Liberty has many key determining factors for the selection process, but in broad terms, we need to see very strong long-term value metrics in these businesses, companies that are going after large markets, and businesses with differentiated offerings and diversified customer bases. The target investments are usually two to four years from an exit event such as a public listing or a takeover, the latter which historically accounts for roughly two-thirds of all such private market exits.
Their data shows very clearly that in the US, the private market investor who came in at the last round phase can significantly outperform investors who waited to access those companies once they became public.
“We continue to try to allocate capital towards the space economy,” Moss told, “and we are focusing on three areas. First is getting to space, so a company like SpaceX that provides the rockets. Then you are in space and need international space stations, especially with the current ISS to be decommissioned in 2028. Then you have the space infrastructure companies. We think the opportunities are incredible in this particular area, with some great business growing revenues at 100% to 150%.
He reported that other interesting sectors are digital health, education, and despite the public sell-off, technology, especially areas such as cybersecurity where they see a stream of interesting companies. “Every time somebody creates a secure environment, somebody comes along and hacks it, and then you have to fix it and it just keeps on going round, and there are some very high-quality businesses there,” he reported.
In a period of excess, excessive things often happen, but when the music stops there is opportunity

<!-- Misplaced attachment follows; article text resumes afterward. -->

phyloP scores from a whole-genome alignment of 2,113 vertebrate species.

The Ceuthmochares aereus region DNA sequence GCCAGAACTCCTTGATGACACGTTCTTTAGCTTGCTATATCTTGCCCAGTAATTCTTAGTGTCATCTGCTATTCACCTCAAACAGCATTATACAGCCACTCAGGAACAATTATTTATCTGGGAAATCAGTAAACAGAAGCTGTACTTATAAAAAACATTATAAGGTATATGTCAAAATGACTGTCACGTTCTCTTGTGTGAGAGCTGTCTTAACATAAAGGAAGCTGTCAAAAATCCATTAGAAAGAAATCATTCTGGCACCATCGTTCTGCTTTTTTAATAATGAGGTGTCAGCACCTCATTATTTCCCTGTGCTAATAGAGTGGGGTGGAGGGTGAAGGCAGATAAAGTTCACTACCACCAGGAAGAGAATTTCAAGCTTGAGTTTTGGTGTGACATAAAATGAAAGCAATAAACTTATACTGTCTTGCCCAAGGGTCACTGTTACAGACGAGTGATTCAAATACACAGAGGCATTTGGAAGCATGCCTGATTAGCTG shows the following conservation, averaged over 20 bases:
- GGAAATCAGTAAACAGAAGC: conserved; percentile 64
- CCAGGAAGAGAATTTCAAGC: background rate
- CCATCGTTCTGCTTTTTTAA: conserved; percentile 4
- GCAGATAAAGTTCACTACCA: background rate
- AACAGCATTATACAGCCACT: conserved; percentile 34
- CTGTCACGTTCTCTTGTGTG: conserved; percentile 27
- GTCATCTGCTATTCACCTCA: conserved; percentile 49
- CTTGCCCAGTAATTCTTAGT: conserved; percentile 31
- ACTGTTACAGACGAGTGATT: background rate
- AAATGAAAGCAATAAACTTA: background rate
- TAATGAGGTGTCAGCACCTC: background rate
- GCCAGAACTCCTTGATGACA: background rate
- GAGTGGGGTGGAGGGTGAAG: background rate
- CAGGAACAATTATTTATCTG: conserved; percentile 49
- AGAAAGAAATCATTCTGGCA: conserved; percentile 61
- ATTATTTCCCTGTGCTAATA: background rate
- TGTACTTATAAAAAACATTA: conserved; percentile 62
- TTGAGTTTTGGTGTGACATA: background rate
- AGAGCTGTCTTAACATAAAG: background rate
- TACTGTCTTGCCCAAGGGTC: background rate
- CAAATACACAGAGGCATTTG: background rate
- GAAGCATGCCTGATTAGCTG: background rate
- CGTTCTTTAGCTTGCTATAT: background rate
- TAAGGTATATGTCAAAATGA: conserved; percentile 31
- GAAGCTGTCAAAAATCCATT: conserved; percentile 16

Moss observed that in the past year or more, some private companies had been raising capital not just once a year but twice.
“You might see a 300% increase in the valuation applied from the first to the second raising, in the same year, with employees and executives selling shares at the last round price at a big premium,” he reported. “But I think that party is over, and now you see some of these valuations come back to earth, and with many investors hurt, including some of the stocks that went public and are now down 50% or more from listing prices. The buyers that were chasing those valuations are disappearing from the market now.”
He explained that this represents a moment of opportunity for long-term investors such as Liberty, with the right connections and dialogue. “Many companies have actually been showing us secondary transactions at very different prices than we might have seen only a month or two before. We will have to see how the year ahead evolves, but I do think that these valuations are going to start coming in at more reasonable levels.”